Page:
Every European or US company that has high-quality products and clear brands, should have a go at entering the Chinese e-commerce arena. The potential of e-commerce in China is immense and still growing at high pace, says Jacco Bouw, CEO and founder of email marketing specialist Webpower.
Bouw addressed an audience of Club China members at the recently held KLM Open pro golf tournament in Zandvoort, The Netherlands. Founded in 1999, Webpower has 250 employees in nine offices in five countries; the enterprise has a large market presence in China, where it supports a large number of international and Chinese companies in enhancing the performance of their e-commerce activities.
China is offering wonderful e-commerce opportunities for international companies, Jacco Bouw insists. The numbers are impressive. China still is the world’s fastest growing major economy, with yearly growth rates of over 7 percent over the past 30 years. It is also the world’s fastest growing consumer market. Bouw: “And we should not forget: it is also the second largest importer of goods, with a market where online trade has been booming since 2010. I dare to say that the development of e-commerce has reached much further in China than in Europe and the US.”
Bouw refers to ‘Singles Day’ in China – also known as 11/11, a popular event that, in recent years, caused a major sales boom in e-commerce. Every year ‘Singles Day’ breaks new sales records. In 2014, e-commerce giant Alibaba reported more than $9 billion in sales on this day, illustrating the buying power of the Chinese consumer and the importance of the event in the retail calendar.
The buying power of the Chinese middle and upper class consumer should not be underestimated, Jacco Bouw adds. A great example of this is the sales of apartments in a newly finished complex near the offices of Web Power in Shanghai. “All 790 apartments were sold in just one week. Please be aware that the cheapest was $ 900.000, the most expensive one was € 4.7 million. This says a lot, not only about the buying power, but also about the perceived crisis in China. It is just not happening.”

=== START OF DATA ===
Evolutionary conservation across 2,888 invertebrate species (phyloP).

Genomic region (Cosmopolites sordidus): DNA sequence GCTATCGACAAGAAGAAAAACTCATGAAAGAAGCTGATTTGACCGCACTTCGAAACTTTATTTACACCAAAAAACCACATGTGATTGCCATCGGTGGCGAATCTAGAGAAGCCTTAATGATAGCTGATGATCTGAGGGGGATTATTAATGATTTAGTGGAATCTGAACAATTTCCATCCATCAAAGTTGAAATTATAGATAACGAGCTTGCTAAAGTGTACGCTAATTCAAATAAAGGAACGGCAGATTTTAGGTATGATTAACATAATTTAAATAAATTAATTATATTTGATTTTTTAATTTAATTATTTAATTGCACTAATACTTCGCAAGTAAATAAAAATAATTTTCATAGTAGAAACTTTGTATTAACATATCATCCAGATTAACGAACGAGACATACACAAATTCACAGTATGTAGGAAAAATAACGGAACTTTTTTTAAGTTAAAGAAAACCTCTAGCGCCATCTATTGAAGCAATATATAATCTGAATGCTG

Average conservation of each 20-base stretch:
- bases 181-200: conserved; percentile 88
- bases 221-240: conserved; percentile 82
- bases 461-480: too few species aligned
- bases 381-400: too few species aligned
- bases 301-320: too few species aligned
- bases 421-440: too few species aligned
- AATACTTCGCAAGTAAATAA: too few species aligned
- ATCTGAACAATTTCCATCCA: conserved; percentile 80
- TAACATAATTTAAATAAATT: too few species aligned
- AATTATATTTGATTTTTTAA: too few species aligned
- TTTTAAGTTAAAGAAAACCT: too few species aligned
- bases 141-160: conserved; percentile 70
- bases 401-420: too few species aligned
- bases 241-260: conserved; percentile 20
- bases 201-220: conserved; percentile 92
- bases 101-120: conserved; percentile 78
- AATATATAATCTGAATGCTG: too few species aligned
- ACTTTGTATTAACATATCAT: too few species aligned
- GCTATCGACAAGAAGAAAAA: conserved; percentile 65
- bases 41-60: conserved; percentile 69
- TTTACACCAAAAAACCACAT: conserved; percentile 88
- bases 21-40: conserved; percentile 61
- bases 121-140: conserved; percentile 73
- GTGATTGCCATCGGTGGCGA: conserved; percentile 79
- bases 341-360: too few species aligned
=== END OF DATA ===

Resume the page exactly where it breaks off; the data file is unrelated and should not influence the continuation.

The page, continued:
Dozens of channels
“The one thing that every business should be aware of is that China does not just offer one channel, there are dozens of suitable channels. The one that is relatively unknown outside China is WeChat, a mobile messaging app that offers quite a large number of bonuses. Every Chinese that has his bank account linked to – or credit added to – his WeChat account can practically buy anything he wants and pay any bill on this mobile phone app. I envy the Chinese, because only residents with a Chinese passport or identity card can enjoy the full benefits of this app that currently already has 600 million users. Having a WeChat store is one of the options that businesses wishing to enter the market should consider”, Bouw insists.
One of the most important things that entrepreneurs should be aware of, says Bouw, is the popularity of western brands and the simple fact that their products are manufactured in the west. He refers to the preference of his Webpower staff in China – they prefer the Audi A5 over de A4 or even the A6, because the A4 and A6 are produced in China and the A5 in Europe.
There are a lot of other channels to choose from, besides WeChat. The best-known is Alibaba’s – relatively high-cost – offering of TMall, but there is also JD and others. “Anything that you can think of is sold via these platforms. I even found a wedding dress vendor, that delivers just in days. Speaking of delivery: it is not uncommon for Shanghai commuters to buy a pair of shoes from a large display in the underground station. Just choose a pair that you like, aim your camera for the QR-code of the shoes, select your size, complete payment while you are on your way to the office. A prepare for delivery within of your shoes within three hours at the office!”
Try new products
One more learning from Webpower’s expertise and Jacco Bouw’s personal experience: the Chinese consumer is eager to try new product and trust new brands. “The are more adaptable to changes. They are also increasingly prepared to pay for value, safety and wellness.”
The numbers are awe-inspiring. There are 1.3 billion people in China, 642,000 of them are internet users. 530,000 of them are mobile internet users. In China, 330,000 people shop online on a regular base, 300,000 shop online. Bouw: “The sheer numbers speak for themselves. This is a market. Your product will not sell by itself, but the opportunity is hard to ignore.”